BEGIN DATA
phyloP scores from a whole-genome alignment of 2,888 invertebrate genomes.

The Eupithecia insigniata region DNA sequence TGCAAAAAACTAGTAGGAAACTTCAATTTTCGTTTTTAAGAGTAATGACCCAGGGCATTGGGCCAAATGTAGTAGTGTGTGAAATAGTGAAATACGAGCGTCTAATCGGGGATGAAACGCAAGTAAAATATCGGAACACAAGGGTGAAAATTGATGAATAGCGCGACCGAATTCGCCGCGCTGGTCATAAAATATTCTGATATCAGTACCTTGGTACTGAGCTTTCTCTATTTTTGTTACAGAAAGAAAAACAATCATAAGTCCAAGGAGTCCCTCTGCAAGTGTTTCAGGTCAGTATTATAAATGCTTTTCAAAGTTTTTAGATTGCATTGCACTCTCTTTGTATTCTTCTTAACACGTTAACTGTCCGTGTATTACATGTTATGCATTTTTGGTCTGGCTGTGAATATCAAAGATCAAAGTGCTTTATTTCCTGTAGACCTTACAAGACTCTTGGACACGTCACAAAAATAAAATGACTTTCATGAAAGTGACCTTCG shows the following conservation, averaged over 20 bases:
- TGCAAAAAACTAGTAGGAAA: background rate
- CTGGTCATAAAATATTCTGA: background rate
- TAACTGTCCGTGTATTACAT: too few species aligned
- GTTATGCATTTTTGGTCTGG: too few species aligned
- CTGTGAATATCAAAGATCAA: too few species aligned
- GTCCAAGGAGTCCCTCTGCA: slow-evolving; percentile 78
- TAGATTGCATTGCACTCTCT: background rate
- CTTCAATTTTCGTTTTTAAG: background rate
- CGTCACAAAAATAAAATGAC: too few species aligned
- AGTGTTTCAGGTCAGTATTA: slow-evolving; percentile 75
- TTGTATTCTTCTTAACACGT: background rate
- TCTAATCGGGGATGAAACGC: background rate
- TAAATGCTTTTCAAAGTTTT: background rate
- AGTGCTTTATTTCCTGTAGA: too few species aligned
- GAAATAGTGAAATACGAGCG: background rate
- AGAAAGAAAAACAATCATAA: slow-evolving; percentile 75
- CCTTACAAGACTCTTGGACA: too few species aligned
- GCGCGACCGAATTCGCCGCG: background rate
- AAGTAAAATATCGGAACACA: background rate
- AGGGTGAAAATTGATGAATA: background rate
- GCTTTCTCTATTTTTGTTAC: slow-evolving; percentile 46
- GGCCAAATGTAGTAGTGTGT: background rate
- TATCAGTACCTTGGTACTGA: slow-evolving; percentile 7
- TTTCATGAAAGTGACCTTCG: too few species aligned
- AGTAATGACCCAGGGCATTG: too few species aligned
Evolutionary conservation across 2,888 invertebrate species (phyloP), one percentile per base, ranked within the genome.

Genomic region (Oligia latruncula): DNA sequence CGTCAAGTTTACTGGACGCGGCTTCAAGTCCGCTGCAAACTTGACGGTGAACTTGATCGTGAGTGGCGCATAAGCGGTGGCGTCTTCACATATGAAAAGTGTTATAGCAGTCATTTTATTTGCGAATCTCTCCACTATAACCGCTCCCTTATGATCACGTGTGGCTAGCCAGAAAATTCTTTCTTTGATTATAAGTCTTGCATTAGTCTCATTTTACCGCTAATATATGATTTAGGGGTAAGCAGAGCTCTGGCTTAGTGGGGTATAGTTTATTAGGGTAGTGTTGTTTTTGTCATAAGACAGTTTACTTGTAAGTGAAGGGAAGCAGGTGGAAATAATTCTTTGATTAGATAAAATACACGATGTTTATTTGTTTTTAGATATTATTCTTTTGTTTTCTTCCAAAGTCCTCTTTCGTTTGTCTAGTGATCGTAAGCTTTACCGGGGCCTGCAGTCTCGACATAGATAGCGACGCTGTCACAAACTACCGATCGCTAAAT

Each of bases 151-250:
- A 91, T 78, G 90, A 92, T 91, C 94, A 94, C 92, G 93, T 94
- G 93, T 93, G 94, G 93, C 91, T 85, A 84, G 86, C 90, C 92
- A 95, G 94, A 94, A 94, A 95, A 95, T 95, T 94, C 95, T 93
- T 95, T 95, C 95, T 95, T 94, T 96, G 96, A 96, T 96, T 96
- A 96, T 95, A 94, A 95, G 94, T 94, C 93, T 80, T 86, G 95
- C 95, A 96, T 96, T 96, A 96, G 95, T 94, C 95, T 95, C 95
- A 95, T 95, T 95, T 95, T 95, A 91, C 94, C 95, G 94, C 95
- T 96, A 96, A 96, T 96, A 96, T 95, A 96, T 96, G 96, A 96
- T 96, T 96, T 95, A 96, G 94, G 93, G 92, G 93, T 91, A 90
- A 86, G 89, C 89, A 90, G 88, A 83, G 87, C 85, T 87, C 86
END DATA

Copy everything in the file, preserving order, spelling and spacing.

phyloP scores from a whole-genome alignment of 2,888 invertebrate genomes.

The Eupithecia insigniata region DNA sequence TGCAAAAAACTAGTAGGAAACTTCAATTTTCGTTTTTAAGAGTAATGACCCAGGGCATTGGGCCAAATGTAGTAGTGTGTGAAATAGTGAAATACGAGCGTCTAATCGGGGATGAAACGCAAGTAAAATATCGGAACACAAGGGTGAAAATTGATGAATAGCGCGACCGAATTCGCCGCGCTGGTCATAAAATATTCTGATATCAGTACCTTGGTACTGAGCTTTCTCTATTTTTGTTACAGAAAGAAAAACAATCATAAGTCCAAGGAGTCCCTCTGCAAGTGTTTCAGGTCAGTATTATAAATGCTTTTCAAAGTTTTTAGATTGCATTGCACTCTCTTTGTATTCTTCTTAACACGTTAACTGTCCGTGTATTACATGTTATGCATTTTTGGTCTGGCTGTGAATATCAAAGATCAAAGTGCTTTATTTCCTGTAGACCTTACAAGACTCTTGGACACGTCACAAAAATAAAATGACTTTCATGAAAGTGACCTTCG shows the following conservation, averaged over 20 bases:
- TGCAAAAAACTAGTAGGAAA: background rate
- CTGGTCATAAAATATTCTGA: background rate
- TAACTGTCCGTGTATTACAT: too few species aligned
- GTTATGCATTTTTGGTCTGG: too few species aligned
- CTGTGAATATCAAAGATCAA: too few species aligned
- GTCCAAGGAGTCCCTCTGCA: slow-evolving; percentile 78
- TAGATTGCATTGCACTCTCT: background rate
- CTTCAATTTTCGTTTTTAAG: background rate
- CGTCACAAAAATAAAATGAC: too few species aligned
- AGTGTTTCAGGTCAGTATTA: slow-evolving; percentile 75
- TTGTATTCTTCTTAACACGT: background rate
- TCTAATCGGGGATGAAACGC: background rate
- TAAATGCTTTTCAAAGTTTT: background rate
- AGTGCTTTATTTCCTGTAGA: too few species aligned
- GAAATAGTGAAATACGAGCG: background rate
- AGAAAGAAAAACAATCATAA: slow-evolving; percentile 75
- CCTTACAAGACTCTTGGACA: too few species aligned
- GCGCGACCGAATTCGCCGCG: background rate
- AAGTAAAATATCGGAACACA: background rate
- AGGGTGAAAATTGATGAATA: background rate
- GCTTTCTCTATTTTTGTTAC: slow-evolving; percentile 46
- GGCCAAATGTAGTAGTGTGT: background rate
- TATCAGTACCTTGGTACTGA: slow-evolving; percentile 7
- TTTCATGAAAGTGACCTTCG: too few species aligned
- AGTAATGACCCAGGGCATTG: too few species aligned
Evolutionary conservation across 2,888 invertebrate species (phyloP), one percentile per base, ranked within the genome.

Genomic region (Oligia latruncula): DNA sequence CGTCAAGTTTACTGGACGCGGCTTCAAGTCCGCTGCAAACTTGACGGTGAACTTGATCGTGAGTGGCGCATAAGCGGTGGCGTCTTCACATATGAAAAGTGTTATAGCAGTCATTTTATTTGCGAATCTCTCCACTATAACCGCTCCCTTATGATCACGTGTGGCTAGCCAGAAAATTCTTTCTTTGATTATAAGTCTTGCATTAGTCTCATTTTACCGCTAATATATGATTTAGGGGTAAGCAGAGCTCTGGCTTAGTGGGGTATAGTTTATTAGGGTAGTGTTGTTTTTGTCATAAGACAGTTTACTTGTAAGTGAAGGGAAGCAGGTGGAAATAATTCTTTGATTAGATAAAATACACGATGTTTATTTGTTTTTAGATATTATTCTTTTGTTTTCTTCCAAAGTCCTCTTTCGTTTGTCTAGTGATCGTAAGCTTTACCGGGGCCTGCAGTCTCGACATAGATAGCGACGCTGTCACAAACTACCGATCGCTAAAT

Each of bases 151-250:
- A 91, T 78, G 90, A 92, T 91, C 94, A 94, C 92, G 93, T 94
- G 93, T 93, G 94, G 93, C 91, T 85, A 84, G 86, C 90, C 92
- A 95, G 94, A 94, A 94, A 95, A 95, T 95, T 94, C 95, T 93
- T 95, T 95, C 95, T 95, T 94, T 96, G 96, A 96, T 96, T 96
- A 96, T 95, A 94, A 95, G 94, T 94, C 93, T 80, T 86, G 95
- C 95, A 96, T 96, T 96, A 96, G 95, T 94, C 95, T 95, C 95
- A 95, T 95, T 95, T 95, T 95, A 91, C 94, C 95, G 94, C 95
- T 96, A 96, A 96, T 96, A 96, T 95, A 96, T 96, G 96, A 96
- T 96, T 96, T 95, A 96, G 94, G 93, G 92, G 93, T 91, A 90
- A 86, G 89, C 89, A 90, G 88, A 83, G 87, C 85, T 87, C 86